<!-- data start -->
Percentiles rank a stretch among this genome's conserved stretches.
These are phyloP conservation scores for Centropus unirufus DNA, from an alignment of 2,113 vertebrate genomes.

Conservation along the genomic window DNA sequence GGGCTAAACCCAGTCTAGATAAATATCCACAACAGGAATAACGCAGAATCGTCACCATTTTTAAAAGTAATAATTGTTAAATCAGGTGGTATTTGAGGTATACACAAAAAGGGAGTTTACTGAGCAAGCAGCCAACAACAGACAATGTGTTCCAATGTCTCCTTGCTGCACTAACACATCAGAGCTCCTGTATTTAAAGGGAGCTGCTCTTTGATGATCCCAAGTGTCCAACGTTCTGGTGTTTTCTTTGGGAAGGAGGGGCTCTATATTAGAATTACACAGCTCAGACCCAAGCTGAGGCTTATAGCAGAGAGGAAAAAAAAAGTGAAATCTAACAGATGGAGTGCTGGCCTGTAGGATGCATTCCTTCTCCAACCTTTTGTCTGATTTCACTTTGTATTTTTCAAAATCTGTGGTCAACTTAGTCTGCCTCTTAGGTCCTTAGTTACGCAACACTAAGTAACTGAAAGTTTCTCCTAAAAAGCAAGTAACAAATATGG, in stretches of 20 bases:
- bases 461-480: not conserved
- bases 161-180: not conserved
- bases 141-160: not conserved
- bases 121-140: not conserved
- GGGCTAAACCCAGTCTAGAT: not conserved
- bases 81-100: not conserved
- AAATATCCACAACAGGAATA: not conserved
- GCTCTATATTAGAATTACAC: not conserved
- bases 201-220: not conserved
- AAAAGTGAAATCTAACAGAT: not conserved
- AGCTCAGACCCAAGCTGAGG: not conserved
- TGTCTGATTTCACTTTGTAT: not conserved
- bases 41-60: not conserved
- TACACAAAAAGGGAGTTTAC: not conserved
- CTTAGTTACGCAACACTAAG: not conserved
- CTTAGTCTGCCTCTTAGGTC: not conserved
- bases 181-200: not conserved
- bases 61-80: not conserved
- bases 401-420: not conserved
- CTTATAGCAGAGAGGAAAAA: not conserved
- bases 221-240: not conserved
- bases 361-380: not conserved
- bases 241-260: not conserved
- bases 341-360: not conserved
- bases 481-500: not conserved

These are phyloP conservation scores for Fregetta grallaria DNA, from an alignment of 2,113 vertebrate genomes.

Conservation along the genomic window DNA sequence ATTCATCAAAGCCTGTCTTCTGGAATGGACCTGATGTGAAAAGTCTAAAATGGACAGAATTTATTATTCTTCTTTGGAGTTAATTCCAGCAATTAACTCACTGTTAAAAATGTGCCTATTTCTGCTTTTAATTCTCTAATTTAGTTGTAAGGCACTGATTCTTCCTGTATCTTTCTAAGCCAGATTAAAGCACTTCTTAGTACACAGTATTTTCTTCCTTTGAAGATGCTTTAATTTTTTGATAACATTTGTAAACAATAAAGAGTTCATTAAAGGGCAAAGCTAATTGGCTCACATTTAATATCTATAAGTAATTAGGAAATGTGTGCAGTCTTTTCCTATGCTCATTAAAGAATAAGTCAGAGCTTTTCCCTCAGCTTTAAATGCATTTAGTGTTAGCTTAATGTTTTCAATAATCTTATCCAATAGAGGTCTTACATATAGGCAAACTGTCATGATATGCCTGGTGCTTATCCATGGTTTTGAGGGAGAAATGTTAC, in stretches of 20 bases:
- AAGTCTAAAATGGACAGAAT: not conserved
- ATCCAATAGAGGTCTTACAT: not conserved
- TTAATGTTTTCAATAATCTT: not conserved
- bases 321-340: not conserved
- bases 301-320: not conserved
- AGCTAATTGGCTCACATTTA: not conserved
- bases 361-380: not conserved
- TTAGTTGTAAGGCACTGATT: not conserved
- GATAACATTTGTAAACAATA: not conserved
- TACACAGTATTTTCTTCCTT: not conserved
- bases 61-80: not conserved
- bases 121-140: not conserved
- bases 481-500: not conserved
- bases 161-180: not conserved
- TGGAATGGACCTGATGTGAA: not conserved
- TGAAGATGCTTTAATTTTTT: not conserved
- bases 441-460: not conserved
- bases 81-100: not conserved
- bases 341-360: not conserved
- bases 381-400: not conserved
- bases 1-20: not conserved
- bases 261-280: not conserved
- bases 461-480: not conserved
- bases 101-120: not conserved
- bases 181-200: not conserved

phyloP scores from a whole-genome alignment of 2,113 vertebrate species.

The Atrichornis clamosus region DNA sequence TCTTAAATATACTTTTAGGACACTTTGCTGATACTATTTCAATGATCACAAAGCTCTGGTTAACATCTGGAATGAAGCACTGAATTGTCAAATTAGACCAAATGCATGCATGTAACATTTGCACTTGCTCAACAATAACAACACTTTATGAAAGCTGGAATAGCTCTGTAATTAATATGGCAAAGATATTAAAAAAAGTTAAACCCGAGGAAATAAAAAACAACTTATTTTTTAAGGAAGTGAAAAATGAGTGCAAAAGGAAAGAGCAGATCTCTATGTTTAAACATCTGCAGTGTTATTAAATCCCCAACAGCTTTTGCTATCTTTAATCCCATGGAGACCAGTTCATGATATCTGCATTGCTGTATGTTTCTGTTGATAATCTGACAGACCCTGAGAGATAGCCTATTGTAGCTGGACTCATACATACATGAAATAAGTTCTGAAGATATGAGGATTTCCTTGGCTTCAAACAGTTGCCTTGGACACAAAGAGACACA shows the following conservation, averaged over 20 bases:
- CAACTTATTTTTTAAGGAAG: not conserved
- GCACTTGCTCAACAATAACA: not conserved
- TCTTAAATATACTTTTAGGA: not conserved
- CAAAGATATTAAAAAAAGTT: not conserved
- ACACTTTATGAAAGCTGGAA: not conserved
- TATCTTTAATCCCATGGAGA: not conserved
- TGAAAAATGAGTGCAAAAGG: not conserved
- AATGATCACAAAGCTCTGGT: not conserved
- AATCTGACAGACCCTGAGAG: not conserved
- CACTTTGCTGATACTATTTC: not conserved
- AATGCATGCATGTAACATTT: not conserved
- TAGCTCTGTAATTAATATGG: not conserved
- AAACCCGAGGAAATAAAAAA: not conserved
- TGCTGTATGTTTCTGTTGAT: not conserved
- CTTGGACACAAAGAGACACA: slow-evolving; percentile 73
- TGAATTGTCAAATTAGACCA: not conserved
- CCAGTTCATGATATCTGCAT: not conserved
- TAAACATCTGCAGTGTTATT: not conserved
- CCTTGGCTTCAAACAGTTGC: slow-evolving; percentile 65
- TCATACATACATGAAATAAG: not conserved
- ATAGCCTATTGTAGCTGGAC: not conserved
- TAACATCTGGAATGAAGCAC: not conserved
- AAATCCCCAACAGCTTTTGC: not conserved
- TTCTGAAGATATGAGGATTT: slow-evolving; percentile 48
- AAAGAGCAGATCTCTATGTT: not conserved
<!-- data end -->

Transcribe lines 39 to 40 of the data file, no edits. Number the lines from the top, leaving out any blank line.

- GATAACATTTGTAAACAATA: not conserved
- TACACAGTATTTTCTTCCTT: not conserved